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US, Afghanistan agree in private to long-term partnership

Without making the details public, US and Afghan officials announced on Sunday that they both endorsed a final draft of a new strategic partnership.

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Afghan forces walk near a US soldier in this file photo.

Allauddin Khan/AP

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American and Afghan officials announced on Sunday that they both endorsed a final draft of the strategic partnership agreement that will outline the US commitment here for at least a decade after the 2014 deadline to transition all security to local forces.

Officials have been working on the agreement for a year and a half. US officials say that President Hamid Karzai and President Barack Obama hope to sign the agreement before the NATO summit on Afghanistan takes place in Chicago on May 20.

The details of the agreement have yet to be released, but it represents an important commitment for Afghans who have expressed concern that the US will drop support after their withdrawal, as happened after the Soviet war here.

With the details of the agreement still unknown outside palace and diplomatic circles, there remains some frustration among Afghans that such an important agreement has been withheld from public view this far into the negotiation process.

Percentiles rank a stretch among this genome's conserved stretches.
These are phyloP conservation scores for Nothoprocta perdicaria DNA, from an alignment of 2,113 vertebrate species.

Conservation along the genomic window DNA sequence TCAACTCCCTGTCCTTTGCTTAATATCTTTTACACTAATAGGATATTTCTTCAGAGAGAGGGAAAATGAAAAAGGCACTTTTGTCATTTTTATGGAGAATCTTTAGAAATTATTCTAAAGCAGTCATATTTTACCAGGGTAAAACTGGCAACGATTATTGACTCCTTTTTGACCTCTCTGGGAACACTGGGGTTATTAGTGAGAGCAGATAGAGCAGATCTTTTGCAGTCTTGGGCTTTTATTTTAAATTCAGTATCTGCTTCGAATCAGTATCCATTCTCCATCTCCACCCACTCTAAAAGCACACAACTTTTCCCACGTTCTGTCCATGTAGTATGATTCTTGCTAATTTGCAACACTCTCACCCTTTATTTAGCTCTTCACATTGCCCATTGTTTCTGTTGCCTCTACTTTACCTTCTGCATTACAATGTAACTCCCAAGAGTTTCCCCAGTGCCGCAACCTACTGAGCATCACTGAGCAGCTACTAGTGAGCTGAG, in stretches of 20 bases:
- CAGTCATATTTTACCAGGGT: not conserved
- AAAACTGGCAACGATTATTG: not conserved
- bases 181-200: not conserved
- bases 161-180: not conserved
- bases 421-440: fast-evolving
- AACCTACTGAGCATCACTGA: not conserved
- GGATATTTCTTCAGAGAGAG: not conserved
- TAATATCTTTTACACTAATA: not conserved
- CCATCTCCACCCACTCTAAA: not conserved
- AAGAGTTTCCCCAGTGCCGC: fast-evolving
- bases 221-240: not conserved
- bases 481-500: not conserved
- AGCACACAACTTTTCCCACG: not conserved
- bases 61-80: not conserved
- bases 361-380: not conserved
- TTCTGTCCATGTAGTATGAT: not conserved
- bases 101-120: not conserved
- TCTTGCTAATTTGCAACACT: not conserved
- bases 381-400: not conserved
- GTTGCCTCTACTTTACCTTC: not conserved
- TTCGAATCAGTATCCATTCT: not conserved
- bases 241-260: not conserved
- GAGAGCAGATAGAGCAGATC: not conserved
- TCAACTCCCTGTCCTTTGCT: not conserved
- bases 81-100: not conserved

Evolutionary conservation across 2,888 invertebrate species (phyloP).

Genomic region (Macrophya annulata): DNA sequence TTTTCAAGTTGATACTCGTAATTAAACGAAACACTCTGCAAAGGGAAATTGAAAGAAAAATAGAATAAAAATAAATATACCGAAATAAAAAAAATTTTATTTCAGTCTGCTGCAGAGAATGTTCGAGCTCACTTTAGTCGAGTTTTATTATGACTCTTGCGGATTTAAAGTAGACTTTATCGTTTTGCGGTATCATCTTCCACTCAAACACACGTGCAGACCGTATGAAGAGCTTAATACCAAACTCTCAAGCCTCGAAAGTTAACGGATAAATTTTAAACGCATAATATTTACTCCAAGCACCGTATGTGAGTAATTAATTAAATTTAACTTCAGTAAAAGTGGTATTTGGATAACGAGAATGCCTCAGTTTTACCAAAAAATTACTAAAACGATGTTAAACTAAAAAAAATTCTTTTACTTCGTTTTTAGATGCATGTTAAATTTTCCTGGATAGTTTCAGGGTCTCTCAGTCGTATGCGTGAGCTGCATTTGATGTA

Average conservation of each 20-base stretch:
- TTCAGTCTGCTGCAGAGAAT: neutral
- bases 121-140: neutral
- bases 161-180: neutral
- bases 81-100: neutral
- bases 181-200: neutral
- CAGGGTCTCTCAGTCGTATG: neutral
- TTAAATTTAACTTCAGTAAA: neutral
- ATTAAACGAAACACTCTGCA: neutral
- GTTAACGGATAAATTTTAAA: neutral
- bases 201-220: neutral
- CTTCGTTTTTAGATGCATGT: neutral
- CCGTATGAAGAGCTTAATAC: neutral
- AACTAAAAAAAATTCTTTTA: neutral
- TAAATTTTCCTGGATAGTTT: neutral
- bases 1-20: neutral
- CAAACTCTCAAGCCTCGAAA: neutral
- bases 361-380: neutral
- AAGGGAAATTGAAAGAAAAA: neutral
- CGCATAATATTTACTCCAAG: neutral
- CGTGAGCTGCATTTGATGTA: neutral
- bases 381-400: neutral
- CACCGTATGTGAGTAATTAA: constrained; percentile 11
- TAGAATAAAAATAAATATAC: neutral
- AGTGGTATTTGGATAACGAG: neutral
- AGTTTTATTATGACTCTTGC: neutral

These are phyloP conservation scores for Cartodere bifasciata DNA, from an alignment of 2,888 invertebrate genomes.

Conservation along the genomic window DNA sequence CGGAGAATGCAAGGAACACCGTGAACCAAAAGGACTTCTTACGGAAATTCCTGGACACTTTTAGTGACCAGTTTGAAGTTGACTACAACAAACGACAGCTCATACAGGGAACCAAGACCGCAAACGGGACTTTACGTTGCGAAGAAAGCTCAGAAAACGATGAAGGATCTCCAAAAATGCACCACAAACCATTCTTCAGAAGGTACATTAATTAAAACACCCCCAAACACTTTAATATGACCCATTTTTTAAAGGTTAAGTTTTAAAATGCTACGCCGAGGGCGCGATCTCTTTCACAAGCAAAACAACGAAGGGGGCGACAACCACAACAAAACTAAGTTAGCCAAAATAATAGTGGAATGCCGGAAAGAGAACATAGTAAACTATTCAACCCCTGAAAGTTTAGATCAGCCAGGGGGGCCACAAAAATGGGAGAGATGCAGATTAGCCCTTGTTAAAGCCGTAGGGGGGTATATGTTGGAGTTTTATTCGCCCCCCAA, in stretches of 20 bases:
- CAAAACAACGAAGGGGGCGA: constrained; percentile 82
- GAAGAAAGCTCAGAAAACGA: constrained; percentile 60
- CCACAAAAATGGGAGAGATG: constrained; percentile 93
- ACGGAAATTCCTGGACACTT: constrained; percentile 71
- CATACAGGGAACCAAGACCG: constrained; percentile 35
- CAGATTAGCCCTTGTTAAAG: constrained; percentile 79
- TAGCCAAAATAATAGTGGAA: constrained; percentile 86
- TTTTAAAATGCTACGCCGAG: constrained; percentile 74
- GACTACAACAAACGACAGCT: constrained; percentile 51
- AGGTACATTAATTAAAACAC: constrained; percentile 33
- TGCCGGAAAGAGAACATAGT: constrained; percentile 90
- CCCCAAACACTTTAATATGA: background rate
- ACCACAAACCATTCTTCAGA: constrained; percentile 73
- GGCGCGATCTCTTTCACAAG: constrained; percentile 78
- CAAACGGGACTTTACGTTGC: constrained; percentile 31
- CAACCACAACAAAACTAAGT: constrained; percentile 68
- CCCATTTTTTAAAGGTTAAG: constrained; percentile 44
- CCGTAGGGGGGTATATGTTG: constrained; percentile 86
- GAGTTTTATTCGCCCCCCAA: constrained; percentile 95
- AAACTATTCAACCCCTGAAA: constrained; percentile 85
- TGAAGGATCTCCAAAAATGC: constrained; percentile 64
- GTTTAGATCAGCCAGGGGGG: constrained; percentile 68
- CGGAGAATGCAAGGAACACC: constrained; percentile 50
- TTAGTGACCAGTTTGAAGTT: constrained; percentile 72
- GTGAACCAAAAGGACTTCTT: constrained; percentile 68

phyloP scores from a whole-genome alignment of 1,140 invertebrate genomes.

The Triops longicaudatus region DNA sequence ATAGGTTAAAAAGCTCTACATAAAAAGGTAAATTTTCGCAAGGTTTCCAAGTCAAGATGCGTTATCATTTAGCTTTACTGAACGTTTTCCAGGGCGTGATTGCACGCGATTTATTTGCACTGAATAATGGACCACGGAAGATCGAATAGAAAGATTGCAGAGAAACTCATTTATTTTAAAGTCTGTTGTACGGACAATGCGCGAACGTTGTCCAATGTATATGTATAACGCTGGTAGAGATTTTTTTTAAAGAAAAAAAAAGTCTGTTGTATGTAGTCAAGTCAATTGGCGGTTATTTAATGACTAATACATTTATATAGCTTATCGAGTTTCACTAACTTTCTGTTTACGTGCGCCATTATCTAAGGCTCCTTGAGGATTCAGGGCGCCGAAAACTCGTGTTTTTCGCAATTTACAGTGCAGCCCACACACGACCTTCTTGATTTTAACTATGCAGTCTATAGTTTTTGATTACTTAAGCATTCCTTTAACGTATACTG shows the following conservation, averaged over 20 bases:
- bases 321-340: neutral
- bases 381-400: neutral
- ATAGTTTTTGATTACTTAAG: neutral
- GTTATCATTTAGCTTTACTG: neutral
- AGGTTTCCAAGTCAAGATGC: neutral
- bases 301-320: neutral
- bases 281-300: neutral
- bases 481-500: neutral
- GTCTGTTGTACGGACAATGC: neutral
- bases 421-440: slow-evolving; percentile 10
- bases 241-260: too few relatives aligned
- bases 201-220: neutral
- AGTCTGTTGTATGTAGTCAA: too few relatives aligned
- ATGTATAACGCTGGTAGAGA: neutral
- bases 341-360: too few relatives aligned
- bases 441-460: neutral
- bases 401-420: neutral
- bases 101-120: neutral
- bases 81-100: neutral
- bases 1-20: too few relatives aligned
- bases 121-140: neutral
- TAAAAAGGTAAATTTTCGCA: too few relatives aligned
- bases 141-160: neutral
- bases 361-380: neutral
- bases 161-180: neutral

“The most important strategic agreement for Afghanistan is the one with the United States. It’s important that it’s communicated to the people clearly, so the people will feel that this agreement protects them, that this agreement is for their well-being and the sustainable stability in Afghanistan, not to protect politicians, warlords, druglords, and mafiosos,” says Daoud Sultanzoy, a former member of parliament from Ghazni. “This strategic agreement should be something that’s cornerstone is good governance, rule of law, and a pluralistic Afghanistan.”

Afghanistan’s National Security Adviser Rangin Dadfar Spanta and US Ambassador Ryan Crocker initialed a draft of the agreement on Sunday. Now the agreement will face internal review from both sides, which will likely include review from both nations’ lawmakers.

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